Graham goes on to say that the first few week after his treatment he was able to notice a lot of anti-inflammatory effects, such as the top of his knee and patella no longer hurt and he was able to work out, allowing him to go into rehab to really build up his quads, with a pain free knee. He states that his knee has been pain free ever since his treatment, his chronically sore back has also tremendously improved, and scans have shown a slight tear in his other patella has healed as well.

In January 2018 when he made the video he made an appointment to go back to London and receive another EV treatment for the overall well being of his body stating he probably will continue for the rest of his career, suggesting that he is clearly convinced treatment has helped him and was well worth the high price.

A quick search on stem cell therapy will produce a contentious debate among various doctors, researchers, those who have been using them to treat others, and those who have used them. The controversy comes with other stem cell researchers not being at all convinced that stem cells and related treatments have been proven safe, effective, or lasting, at least not yet, these people argue that clinical use is potentially a waste of money at best and dangerous to health at worst; emphasizing that more studies need to be conducted far more thoroughly than single case results, and should be conducted under government regulated standards to determine safety and efficacy.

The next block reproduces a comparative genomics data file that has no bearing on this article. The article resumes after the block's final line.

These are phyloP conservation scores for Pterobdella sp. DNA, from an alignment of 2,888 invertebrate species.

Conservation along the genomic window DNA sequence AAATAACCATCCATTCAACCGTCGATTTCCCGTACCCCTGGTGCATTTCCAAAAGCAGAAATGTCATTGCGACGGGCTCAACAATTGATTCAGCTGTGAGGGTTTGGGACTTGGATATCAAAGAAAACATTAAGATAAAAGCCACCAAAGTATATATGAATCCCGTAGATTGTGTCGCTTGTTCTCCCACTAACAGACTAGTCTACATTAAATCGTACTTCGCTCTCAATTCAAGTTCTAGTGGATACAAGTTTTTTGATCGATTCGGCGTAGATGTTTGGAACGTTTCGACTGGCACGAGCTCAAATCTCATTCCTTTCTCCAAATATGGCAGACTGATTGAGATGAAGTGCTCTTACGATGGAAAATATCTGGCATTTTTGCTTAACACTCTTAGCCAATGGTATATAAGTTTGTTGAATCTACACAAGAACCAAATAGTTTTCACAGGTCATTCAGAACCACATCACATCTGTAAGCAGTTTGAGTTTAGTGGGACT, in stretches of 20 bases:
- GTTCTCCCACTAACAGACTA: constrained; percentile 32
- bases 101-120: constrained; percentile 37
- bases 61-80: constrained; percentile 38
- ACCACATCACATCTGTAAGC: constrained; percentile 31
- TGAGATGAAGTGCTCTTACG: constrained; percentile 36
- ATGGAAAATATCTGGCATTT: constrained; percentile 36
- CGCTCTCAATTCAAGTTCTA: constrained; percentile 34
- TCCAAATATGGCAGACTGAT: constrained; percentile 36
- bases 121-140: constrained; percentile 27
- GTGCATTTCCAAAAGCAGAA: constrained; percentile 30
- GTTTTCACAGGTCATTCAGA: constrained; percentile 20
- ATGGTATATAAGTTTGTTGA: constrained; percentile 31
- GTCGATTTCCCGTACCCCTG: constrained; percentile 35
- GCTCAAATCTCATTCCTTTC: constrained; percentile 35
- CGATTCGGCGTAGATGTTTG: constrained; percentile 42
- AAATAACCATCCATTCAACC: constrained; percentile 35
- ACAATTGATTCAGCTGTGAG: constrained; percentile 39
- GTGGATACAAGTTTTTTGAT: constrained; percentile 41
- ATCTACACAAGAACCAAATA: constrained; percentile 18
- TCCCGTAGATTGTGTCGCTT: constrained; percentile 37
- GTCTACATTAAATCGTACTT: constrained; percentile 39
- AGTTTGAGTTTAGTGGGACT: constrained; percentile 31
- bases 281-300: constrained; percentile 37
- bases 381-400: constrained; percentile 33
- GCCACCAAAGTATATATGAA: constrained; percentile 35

Both sides of the debate can provide compelling arguments such as EVs and stem cells when taken from the patient’s own body reduce risk of rejection, and IV infusion reduces risk of causing further injury from injections at injury site. However this can be countered with Dr. Victor Khabie’s cases of treated patients sustaining liver and kidney damage after having IV stem cell treatment which was presumably caused by contamination of the stem cells or additives needed for the IV infusion.

Without scientific study and better understandings of long term risk of these types of treatments such debates are likely to continue, and it is still best to use caution. EV stem cells research has shown great promise, enough to establish the International Society for Extracellular Vesicles society and Journal of Extracellular Vesicles. Even the most enthused suggest that EVs should only be used as part of an approved clinical study or when a patient has life threatening illness with no other available options, at least for now.